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Learn Chemistry

Problem Based Practical Activities

Problem 1: Carbonate rocks!
Developed by Dr Catherine Smith, RSC School Teacher Fellow at the University of Leicester 2011-2012 This resource was produced as part of the National HE STEM Programme
Registered Charity Number 207890

Problem 1: Carbonate rocks!

Curriculum links;
mole calculations, reacting masses, thermal decomposition of metal carbonates

Practical skills;
top pan balance, observation skills The chairman of a local geology society has contacted the students to ask them to help him identify four different rock samples (all essentially metal carbonates or hydrogen carbonates). The students need to heat the samples, measure the mass change and record visual observations. Using the visual observations, the students are asked to identify each sample and using the mass changes the students are asked to determine the purity of the samples.

Extension discussion points:

Can the students explain the trend in the thermal stabilities of the s block metal carbonates and hydrogen carbonates? To what degree of accuracy should the final percentage purities of the rock samples C and D be given?

Problem 1: Carbonate rocks!

Pre-Lab questions (Remember to give full references for any information beyond A-level that you find out)


Identify the principal mineral in each of the sedimentary rocks a - d below? a) Nahcolite b) Limestone c) Rhodochrosite d) Smithsonite


Sedimentary rocks often contain metal carbonates and hydrogen carbonates. Carry out some research to find information on the thermal stabilities of s block metal hydrogen carbonates, s-block metal carbonates and transition metal carbonates. Include in your answer a word equation for the thermal decomposition of a metal carbonate and a metal hydrogen carbonate.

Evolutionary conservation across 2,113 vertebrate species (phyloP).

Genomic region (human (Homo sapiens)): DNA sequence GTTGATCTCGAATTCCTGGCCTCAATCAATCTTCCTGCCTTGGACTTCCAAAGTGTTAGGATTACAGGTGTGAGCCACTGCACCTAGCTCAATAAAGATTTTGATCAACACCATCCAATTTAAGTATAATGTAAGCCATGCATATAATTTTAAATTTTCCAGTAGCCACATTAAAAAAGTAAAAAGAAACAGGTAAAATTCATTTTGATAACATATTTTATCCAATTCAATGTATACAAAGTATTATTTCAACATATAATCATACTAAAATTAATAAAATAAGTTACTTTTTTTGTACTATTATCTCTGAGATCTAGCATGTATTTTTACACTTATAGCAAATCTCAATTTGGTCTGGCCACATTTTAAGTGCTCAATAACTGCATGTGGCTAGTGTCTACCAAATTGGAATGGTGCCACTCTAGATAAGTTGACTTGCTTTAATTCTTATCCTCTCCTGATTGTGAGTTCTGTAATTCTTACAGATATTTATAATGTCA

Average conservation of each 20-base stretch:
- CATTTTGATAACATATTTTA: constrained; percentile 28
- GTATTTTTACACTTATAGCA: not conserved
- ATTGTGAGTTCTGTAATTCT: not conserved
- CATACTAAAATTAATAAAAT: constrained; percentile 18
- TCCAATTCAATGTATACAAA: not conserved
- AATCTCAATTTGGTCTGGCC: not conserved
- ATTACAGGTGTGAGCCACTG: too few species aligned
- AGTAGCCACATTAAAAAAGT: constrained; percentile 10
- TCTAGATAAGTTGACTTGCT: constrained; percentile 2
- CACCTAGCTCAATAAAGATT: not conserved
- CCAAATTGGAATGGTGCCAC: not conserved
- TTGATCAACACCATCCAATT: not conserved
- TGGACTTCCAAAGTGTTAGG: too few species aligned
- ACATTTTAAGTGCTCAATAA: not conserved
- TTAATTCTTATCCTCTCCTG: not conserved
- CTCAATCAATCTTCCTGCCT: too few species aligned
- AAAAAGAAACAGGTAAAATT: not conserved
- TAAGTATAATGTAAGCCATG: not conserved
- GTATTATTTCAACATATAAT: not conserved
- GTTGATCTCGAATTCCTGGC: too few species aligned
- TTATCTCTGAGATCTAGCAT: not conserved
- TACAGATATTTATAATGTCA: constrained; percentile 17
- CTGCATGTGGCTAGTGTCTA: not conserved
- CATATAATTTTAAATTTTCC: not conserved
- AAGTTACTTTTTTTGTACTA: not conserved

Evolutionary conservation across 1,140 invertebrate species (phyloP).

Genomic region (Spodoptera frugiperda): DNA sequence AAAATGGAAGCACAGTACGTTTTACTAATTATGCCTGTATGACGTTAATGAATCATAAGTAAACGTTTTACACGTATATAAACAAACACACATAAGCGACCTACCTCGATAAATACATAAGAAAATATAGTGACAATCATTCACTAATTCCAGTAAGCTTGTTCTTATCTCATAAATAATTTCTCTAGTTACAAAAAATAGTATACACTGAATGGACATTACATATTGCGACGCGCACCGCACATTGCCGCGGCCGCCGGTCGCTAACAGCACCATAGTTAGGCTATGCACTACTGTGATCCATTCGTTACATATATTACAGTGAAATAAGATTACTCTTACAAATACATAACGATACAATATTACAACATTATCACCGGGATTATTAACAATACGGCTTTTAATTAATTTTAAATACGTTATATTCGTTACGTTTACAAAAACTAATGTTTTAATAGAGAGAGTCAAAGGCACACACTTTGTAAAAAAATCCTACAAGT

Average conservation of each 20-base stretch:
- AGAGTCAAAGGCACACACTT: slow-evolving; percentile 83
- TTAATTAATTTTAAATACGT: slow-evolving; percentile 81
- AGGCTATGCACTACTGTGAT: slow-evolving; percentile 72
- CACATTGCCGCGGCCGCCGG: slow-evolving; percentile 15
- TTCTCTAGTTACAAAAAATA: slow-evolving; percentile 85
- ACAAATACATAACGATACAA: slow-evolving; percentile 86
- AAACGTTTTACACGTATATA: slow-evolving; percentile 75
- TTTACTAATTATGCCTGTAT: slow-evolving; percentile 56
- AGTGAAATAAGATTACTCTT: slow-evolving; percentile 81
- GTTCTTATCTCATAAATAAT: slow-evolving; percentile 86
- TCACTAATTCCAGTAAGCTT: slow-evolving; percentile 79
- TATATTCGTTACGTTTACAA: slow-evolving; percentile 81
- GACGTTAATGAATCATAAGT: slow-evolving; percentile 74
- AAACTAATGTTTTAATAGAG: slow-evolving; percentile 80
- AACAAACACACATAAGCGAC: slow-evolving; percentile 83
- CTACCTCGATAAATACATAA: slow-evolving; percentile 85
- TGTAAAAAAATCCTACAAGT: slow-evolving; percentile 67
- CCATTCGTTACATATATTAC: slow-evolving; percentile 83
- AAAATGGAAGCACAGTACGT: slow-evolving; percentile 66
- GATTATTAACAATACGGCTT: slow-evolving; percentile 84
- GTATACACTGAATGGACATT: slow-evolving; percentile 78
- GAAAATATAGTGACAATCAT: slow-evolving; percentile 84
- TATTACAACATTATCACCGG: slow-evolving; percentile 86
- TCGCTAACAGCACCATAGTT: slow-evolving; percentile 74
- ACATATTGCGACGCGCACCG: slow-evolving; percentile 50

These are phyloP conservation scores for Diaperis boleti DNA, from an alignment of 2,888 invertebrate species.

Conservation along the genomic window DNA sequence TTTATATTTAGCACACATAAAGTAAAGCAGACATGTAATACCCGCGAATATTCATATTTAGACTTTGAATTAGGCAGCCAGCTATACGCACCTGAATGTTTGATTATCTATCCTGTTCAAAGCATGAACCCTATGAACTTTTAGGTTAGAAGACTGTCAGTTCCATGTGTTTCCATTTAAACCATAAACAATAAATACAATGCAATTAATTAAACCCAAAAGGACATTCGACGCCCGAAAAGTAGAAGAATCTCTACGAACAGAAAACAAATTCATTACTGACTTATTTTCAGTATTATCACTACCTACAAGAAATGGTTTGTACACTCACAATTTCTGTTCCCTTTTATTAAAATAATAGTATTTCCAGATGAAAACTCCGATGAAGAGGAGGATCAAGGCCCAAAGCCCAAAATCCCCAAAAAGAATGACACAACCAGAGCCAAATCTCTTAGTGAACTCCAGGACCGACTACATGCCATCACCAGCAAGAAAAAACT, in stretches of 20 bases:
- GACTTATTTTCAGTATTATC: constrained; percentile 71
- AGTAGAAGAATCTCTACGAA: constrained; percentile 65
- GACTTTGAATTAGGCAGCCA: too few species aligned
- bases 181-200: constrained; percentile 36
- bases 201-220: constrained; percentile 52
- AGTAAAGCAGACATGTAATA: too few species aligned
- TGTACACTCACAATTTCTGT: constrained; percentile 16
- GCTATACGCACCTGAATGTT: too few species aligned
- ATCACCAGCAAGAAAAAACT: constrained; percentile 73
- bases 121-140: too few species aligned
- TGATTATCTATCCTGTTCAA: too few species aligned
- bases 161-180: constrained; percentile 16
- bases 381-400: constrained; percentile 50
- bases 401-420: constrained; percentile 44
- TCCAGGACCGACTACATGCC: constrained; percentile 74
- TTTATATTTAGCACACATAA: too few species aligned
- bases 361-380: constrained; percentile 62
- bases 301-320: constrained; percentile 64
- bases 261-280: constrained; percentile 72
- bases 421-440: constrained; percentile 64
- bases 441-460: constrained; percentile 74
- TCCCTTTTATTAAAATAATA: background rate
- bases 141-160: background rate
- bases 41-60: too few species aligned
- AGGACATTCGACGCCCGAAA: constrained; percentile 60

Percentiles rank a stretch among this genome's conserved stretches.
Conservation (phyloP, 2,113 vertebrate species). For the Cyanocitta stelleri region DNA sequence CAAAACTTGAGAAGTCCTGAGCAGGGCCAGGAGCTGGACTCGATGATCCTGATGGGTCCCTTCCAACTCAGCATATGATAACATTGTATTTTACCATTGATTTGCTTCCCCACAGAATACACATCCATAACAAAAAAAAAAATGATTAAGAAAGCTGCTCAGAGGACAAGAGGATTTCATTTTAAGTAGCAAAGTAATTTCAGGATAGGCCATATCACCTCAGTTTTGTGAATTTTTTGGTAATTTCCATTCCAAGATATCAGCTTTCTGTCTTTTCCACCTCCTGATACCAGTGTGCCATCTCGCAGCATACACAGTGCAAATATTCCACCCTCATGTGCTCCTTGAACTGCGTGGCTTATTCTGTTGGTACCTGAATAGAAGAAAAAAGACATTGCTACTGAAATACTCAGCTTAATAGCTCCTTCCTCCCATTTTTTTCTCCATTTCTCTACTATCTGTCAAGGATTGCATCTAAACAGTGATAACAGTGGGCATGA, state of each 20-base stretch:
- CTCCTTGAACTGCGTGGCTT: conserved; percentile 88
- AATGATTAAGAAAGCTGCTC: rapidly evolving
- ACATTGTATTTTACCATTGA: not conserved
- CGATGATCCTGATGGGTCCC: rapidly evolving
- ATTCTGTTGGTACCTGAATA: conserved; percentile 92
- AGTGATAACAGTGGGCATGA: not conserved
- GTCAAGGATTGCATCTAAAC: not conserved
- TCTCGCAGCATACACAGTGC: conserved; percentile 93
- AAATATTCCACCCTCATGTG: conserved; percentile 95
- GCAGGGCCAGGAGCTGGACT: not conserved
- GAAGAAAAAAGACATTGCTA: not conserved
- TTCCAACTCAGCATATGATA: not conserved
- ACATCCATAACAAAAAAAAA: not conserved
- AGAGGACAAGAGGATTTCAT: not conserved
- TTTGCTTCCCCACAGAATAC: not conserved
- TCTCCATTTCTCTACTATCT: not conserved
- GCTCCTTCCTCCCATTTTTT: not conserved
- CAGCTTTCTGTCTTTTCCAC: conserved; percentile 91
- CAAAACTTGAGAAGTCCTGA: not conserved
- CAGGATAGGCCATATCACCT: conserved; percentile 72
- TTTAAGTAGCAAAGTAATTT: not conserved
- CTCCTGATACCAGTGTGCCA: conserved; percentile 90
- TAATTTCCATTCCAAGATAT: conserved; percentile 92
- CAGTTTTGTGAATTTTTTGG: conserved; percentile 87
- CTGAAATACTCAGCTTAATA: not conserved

Transition and other metal carbonates can often be identified by the colour changes associated with their thermal decomposition. For each of the samples below, identify the colour changes you would expect to observe on heating a sample of each compound; a) zinc carbonate b) manganese carbonate c) copper carbonate


A student decides to investigate the thermal decomposition of lead carbonate. She heats an impure sample of the carbonate strongly for 5 min until there is no further decrease in mass and records the following results;

a) Write a word and symbol equation for the thermal decomposition of lead carbonate, PbCO3. b) What mass of carbon dioxide and therefore how many moles of carbon dioxide are given off in the reaction? c) Use your understanding of the stoichiometry of the reaction together with your answer to part b) to calculate; i. the number of moles of lead carbonate in the original sample ii. the mass of lead carbonate in the original sample d) Using your answer to c) ii., calculate the percentage purity of the lead carbonate sample (you may assume that any impurities in the sample are thermally stable).

Problem 1: Carbonate rocks!

Problem 1: Carbonate rocks!


Dear analyst, I am a member of the regional group of The Geology Society and have responsibility for maintaining and updating our collection of rocks, of which we are very proud. We have over a thousand rock samples collected from countries around the world. The rarest rock we hold is a small piece of Kimberlite originating from South Africa. Sadly, an elderly and well respected member of our group recently passed away. He had a small collection of rocks which he very kindly donated to us in his will. However in packing and transportation, four of these rocks lost their labels. From the labels found loose in the bottom of the box, we know them to be samples of; Nahcolite Limestone Rhodochrosite Smithsonite But we do not know which is which. Please can you help us with the identification of each sample. We have taken the liberty of grinding a small sample of each rock into a powder and labelling them A-D for your analysis. Samples of Rhodochrosite and Smithsonite often contain impurities so in addition to the identification of these samples we would appreciate an analysis of their percentage purity. We are a society of high standing in academic circles with an excellent reputation for exactness to uphold. We are therefore relying on you for your analyses to be accurate to the highest degree possible. Please provide a full report detailing your methods and full calculations for our records. Many thanks for your help,

B. Rubble

Problem 1: Carbonate rocks!

Teacher and Technician Pack

Pre-Lab answers (Remember to give full references for any information beyond A-level that you find out)


a) Nahcolite = sodium hydrogen carbonate b) Limestone = calcium carbonate c) Rhodochrosite = manganese carbonate d) Smithsonite = zinc carbonate